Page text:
The independent variables derived from administrative records included sex (male or female), age (18–34, 35–49, 50–64, and 65 and older), and service-connected disability (yes or no). Veterans with a disability rated at 10% or more resulting from their military experiences may qualify to receive certain VA benefits. Demographic variables derived from the SHEP were those not reliably recorded in the administrative data including race (white or nonwhite), marital status (never married; married or cohabitating; or separated, divorced, or widowed), education (high school or less or some college or more), and income (≥$30,000 or <$30,000). Additional covariates of interest included primary or secondary ICD-9diagnoses of anxiety disorders (300.00–300.02, 300.09–300.10, 300.20–300.23, and 300.29), depression (293.83, 296.2, 296.3, 298.0, 300.4, 301.12, 309.0, 309.1, 309.28, and 311), bipolar disorder (296.0–296.1, 296.4–296.8), PTSD (309.81), schizophrenia (295), or substance use disorders (291, 292, 303.0, 303.9, 304, 305.0, 305.2–305.9, excluding 305.x3, substance use disorders in remission), which were also ascertained from administrative data.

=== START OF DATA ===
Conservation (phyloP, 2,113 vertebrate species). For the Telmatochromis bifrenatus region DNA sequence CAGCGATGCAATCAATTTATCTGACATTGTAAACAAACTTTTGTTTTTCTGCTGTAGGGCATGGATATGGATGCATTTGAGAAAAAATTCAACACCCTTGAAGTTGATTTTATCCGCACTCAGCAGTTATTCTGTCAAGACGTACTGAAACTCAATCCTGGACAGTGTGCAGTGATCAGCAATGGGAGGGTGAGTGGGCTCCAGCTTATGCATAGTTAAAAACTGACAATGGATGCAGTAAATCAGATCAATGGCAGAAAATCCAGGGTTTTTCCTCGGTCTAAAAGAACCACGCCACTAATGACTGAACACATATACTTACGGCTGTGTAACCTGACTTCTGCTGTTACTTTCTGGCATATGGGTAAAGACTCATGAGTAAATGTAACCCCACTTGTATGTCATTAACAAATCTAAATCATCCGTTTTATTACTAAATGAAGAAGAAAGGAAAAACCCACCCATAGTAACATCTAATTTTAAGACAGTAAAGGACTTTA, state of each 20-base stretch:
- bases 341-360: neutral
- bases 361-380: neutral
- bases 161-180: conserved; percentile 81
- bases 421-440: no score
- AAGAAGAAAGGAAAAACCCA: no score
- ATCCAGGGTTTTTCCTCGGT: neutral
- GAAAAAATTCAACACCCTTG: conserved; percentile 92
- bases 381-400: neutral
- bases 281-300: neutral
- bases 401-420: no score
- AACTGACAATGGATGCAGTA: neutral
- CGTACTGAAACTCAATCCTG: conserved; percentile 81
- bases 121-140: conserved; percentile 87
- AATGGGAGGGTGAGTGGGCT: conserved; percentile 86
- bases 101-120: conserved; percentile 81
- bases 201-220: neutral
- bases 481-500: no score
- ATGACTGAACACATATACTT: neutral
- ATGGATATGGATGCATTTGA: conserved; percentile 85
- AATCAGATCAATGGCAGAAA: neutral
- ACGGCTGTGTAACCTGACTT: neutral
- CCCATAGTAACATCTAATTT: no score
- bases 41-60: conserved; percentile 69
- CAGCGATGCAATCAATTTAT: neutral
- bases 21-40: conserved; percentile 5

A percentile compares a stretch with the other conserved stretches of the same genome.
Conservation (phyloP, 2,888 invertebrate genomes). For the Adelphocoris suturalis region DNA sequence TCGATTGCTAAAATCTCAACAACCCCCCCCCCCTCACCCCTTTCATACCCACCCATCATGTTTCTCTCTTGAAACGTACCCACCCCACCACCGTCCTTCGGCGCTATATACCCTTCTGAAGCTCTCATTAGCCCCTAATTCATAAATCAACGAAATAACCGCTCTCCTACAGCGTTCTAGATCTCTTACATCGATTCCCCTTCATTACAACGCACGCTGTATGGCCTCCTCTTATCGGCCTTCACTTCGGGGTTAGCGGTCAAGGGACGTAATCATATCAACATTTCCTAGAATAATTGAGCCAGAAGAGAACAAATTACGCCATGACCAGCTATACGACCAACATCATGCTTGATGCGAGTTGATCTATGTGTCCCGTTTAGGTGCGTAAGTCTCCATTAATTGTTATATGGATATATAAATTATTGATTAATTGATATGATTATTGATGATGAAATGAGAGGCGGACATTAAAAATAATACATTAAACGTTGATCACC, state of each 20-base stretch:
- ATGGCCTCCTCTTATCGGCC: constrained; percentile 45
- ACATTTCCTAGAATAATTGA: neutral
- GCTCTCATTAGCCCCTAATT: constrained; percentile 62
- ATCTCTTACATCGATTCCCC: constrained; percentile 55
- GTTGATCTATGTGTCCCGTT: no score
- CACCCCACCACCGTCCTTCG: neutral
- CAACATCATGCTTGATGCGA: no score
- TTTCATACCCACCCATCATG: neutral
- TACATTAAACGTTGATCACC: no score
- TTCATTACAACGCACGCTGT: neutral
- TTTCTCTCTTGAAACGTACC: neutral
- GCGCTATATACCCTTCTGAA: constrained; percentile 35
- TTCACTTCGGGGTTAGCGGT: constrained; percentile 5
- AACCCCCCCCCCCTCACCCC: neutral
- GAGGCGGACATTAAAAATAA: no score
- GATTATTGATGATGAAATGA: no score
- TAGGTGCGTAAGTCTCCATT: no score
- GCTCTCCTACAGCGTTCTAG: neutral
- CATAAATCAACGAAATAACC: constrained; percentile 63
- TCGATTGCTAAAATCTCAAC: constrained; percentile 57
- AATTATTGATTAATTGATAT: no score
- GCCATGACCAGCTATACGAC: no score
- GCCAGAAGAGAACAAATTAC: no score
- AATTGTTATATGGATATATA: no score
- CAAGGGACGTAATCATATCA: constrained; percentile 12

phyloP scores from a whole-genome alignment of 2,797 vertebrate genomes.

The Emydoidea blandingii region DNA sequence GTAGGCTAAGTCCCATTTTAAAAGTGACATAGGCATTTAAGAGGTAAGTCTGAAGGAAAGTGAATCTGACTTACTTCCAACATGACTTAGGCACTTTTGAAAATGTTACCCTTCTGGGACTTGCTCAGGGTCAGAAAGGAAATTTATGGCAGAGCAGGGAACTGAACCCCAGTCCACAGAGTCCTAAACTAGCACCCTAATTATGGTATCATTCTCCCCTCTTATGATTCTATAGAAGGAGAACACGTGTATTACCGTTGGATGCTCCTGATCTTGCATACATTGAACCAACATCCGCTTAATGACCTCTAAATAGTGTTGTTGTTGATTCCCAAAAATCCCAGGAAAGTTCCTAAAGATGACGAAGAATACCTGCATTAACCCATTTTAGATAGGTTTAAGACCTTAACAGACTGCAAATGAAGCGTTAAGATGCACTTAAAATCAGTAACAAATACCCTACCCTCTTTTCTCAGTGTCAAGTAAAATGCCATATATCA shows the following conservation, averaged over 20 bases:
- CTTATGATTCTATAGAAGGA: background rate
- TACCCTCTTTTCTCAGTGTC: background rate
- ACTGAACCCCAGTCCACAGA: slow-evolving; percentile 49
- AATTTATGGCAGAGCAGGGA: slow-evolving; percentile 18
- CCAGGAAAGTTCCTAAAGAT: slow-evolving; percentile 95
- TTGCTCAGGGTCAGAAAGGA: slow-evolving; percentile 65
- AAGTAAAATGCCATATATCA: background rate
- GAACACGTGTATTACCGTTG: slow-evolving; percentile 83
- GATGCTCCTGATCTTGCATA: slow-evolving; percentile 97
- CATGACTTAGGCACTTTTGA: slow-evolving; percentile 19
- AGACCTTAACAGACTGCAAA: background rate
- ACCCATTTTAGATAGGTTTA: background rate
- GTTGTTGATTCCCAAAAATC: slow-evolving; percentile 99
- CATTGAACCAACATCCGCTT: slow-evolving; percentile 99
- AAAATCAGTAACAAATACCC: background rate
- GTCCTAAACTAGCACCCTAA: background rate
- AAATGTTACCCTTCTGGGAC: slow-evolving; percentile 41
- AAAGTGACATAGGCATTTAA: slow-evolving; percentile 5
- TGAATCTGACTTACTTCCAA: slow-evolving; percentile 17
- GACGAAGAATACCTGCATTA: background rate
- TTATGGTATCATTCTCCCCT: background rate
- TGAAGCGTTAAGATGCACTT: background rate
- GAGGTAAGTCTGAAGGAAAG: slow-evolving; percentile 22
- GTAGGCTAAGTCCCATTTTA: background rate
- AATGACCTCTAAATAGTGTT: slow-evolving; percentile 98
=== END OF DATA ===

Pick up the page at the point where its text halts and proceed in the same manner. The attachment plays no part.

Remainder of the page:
The survey weights functions of Stata10 were used to conduct all statistical analyses and facilitate the calculation of population-representative estimates. First we calculated weighted percentages and their corresponding standard errors to describe the distribution of demographic and clinical characteristics within the sample. Next we tested the bivariate associations of demographic and clinical characteristics with each of the four outcome measures of perceptions of health care experiences using chi square tests. Responses to questions 1–3 were classified as yes, no, and in the case of question 1, “Nothing to discuss.” Responses to question 4 were grouped as either poor or fair or as good, very good, or excellent. Finally, we conducted multinomial and logistic regression analyses to calculate adjusted odds ratios (AORs) with 95% confidence intervals (CIs) for the associations of demographic and clinical covariates with each of the four outcomes after adjustment for all of the independent variables.